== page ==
Lucic, L. (2018). The role of culture in times of trouble. [Review of the book Cultural-Existential Psychology: The Role of Culture in Suffering and Threat, by Daniel Sullivan]. Contemporary Sociology. 47 (5), 632-634.
Lucic, L., Khan, A., & Daiute, C. (2017). Can writing be used to study and improve the socio-cognitive functioning of individuals diagnosed with schizophrenia? European Psychiatry. 41, S821.
Lucic, L. (2016). Developmental affordances of war-torn landscapes: Growing up in Sarajevo under siege. Human Development. 59:81-106.
Lucic, L. (2016). The crisis of geographical imagination in Turkey. Metropolitics. June, 20.
Lucic, L. (2016). Narrative approaches to conflict resolution across technologically mediated landscapes. International Journal of Cyber Behavior, Psychology & Learning. 6 (1), 42-59.
Lucic, L. (2016). Changing landscapes, changing narratives: Socio-cultural approach for teaching global migrants. Pedagogy, Culture & Society. 24 (2), 221-237.
Lucic, L. (2016). The boys of Sarajevo’s war tunnel. Metropolitics. January, 12.
Lucic, L., Daiute, C., Khan, A. (2015). Narrative exploration of social cognition in adults hospitalized due to symptoms of schizophrenia. European Psychiatry, 30, S1, P1282.
Lucic, L., Khan, A., Rothman, B., Gao, L., Peterson, T., & Opler, M. (2014). How to measure social cognition in schizophrenia? A comparison of measurements. European Psychiatry, 29, S1.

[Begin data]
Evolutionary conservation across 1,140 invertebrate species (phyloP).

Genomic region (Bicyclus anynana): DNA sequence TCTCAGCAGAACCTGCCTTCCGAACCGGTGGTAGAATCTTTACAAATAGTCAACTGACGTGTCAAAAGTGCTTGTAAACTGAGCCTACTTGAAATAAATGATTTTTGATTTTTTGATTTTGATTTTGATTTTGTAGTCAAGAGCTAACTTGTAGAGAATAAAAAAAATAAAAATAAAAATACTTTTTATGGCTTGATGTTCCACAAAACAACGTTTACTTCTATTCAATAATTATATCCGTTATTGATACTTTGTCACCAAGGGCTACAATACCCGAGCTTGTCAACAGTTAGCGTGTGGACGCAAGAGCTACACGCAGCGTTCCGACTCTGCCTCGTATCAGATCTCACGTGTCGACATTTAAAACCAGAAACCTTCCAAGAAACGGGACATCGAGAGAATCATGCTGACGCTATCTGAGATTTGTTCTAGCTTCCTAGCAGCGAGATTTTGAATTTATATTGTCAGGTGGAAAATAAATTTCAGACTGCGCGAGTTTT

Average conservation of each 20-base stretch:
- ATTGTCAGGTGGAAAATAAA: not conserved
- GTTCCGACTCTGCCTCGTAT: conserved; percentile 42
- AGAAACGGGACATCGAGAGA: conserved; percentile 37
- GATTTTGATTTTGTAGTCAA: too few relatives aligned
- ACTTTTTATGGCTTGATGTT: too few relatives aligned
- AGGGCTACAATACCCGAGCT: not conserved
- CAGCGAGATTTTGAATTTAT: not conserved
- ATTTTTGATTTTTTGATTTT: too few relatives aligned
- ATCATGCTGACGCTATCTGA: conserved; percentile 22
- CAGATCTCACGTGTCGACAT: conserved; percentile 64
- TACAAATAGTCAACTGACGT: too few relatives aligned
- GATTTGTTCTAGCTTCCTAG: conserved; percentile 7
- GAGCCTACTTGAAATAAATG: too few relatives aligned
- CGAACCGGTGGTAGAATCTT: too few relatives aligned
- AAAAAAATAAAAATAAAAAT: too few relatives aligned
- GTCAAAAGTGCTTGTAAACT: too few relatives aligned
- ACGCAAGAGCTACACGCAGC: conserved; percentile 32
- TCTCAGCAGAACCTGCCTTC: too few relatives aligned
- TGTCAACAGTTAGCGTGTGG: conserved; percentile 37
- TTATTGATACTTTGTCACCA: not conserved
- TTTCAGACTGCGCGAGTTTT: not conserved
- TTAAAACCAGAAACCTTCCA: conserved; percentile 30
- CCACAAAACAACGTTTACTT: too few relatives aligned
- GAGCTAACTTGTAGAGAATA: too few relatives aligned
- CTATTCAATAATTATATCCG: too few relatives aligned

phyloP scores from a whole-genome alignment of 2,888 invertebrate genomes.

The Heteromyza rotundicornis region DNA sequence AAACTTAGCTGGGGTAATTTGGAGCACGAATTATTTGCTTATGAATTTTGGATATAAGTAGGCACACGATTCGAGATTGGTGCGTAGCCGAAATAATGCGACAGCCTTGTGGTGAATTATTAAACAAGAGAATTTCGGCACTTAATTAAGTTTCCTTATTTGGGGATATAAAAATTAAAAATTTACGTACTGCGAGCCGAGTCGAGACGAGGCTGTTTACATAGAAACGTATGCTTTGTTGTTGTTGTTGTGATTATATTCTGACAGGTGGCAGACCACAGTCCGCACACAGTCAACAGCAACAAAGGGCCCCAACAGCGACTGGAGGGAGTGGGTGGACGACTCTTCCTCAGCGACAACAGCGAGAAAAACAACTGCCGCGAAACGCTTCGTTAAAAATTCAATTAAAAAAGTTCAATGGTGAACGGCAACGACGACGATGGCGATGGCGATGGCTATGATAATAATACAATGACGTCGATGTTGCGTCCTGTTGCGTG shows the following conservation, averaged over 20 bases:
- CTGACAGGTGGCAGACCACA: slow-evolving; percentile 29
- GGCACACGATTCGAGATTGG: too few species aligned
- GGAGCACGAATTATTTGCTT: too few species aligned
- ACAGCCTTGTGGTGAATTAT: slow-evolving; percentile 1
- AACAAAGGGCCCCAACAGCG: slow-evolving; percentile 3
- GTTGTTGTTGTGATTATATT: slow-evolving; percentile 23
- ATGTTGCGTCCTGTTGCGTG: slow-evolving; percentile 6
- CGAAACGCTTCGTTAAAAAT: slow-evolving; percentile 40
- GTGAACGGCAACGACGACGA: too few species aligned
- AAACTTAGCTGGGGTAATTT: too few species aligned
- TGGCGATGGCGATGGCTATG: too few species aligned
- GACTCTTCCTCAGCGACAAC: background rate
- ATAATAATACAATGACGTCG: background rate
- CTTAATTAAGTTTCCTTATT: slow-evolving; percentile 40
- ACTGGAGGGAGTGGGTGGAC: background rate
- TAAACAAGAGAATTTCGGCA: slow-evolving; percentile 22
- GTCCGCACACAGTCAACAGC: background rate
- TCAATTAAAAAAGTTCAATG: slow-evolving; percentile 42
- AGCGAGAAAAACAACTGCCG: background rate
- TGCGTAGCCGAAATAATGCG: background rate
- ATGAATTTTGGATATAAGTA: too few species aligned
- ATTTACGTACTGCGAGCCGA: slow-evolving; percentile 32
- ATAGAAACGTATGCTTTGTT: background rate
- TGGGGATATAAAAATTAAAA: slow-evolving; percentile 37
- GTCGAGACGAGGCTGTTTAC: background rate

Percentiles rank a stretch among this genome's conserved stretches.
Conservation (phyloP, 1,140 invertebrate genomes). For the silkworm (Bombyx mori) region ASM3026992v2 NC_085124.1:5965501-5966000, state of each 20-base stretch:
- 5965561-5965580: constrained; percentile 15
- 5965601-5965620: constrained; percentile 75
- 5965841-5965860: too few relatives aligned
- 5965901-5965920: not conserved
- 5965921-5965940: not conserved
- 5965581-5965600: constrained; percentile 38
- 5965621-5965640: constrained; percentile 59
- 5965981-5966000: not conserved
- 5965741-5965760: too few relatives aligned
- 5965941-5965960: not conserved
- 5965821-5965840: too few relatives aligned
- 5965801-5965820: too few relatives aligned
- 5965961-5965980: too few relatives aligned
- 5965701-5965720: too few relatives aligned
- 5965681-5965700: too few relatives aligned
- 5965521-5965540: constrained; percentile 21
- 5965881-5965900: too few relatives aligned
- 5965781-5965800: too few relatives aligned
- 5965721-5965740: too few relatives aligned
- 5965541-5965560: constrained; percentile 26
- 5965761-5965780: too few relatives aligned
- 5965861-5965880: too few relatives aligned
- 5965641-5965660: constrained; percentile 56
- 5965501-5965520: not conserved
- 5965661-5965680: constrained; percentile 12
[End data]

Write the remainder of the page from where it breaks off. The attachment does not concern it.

Lucic, L., Khan, A., Daiute, C. (2014). “I am here because the voices came back…”: Narrative exploration of the function of concept formation in adults hospitalized due to symptoms of schizophrenia. Schizophrenia Research, 153, S341.
Lucic, L. (2013). Use of evaluative devices by youth for sense-making of culturally diverse interactions. International Journal of Intercultural Relations, 37, 434-449.
Khan A., Lindenmayer J.P., Opler M., Yavorsky C., Rothman B., Lucic L. (2013). A new integrated negative symptom structure of the Positive and Negative Syndrome Scale (PANSS) in schizophrenia using item response analysis. Schizophrenia Research, 150(1):185-96.
Lucic, L., Rothman B., Khan A., Yavorsky C., Opler, M. (2013). Preliminary findings of the Dynamic Social Cognition Battery (DSCB): A comprehensive toolkit for social cognition. Schizophrenia Bulletin, 39, S239.
Khan, A., Yavorsky, C., Liechti, S., Opler, M., Rothman B., Lucic, L., DiClemente, G., Jovic, S., Inada, T., Yang, L. (2013). A Rasch model to test the cross-cultural validity in the Positive and Negative Syndrome Scale (PANSS) across six geo-cultural Groups. BMC Psychology, 1:5.
Daiute, C. & Lucic, L. (2010). Situated cultural development among youth separated by war. International Journal of Intercultural Relations, 34, 615-628.
Bender, H., Ruiz-Navarro, P., Echavarria, M., Feigina, I., Gaytan, F., & Lucic, L. (2010). Immigration and education. in C. Clauss-Ehlers (Ed.), Encyclopedia of Cross-Cultural School Psychology. NJ: Springer.
Milstein, G., & Lucic, L. (2004). Young immigrants: A psychosocial development perspective. ENCOUNTER: Education for Meaning and Social Justice, 17(3), 24-29.
B.A., The City College of New York; M.Phil., Ph.D., The Graduate Center, CUNY.